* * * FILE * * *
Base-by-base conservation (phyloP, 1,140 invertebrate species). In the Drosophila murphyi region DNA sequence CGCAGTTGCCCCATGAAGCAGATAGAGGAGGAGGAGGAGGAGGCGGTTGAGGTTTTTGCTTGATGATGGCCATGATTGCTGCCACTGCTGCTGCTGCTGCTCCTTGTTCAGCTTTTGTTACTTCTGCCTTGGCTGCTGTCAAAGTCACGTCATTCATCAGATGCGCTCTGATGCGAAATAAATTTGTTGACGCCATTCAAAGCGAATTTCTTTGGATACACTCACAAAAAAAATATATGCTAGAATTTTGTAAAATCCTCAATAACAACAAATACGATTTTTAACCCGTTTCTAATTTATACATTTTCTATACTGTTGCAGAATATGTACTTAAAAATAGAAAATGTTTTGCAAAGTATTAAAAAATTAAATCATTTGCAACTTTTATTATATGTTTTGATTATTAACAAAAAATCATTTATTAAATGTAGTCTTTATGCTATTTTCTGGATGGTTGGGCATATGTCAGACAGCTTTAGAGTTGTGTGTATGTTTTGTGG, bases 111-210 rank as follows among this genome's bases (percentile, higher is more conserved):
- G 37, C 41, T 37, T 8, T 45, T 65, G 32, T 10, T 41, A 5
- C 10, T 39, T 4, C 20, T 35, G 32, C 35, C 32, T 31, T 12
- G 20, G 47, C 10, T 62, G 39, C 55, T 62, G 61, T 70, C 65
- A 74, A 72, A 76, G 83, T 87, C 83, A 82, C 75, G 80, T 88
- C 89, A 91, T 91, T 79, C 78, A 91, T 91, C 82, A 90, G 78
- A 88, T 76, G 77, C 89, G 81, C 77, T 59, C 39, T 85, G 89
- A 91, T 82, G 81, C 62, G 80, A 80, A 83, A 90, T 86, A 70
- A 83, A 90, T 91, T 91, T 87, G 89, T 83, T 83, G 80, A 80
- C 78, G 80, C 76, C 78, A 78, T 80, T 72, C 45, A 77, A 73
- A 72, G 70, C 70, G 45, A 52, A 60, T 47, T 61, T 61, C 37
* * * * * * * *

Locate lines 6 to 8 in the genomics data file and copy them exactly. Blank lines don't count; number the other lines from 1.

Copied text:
- C 89, A 91, T 91, T 79, C 78, A 91, T 91, C 82, A 90, G 78
- A 88, T 76, G 77, C 89, G 81, C 77, T 59, C 39, T 85, G 89
- A 91, T 82, G 81, C 62, G 80, A 80, A 83, A 90, T 86, A 70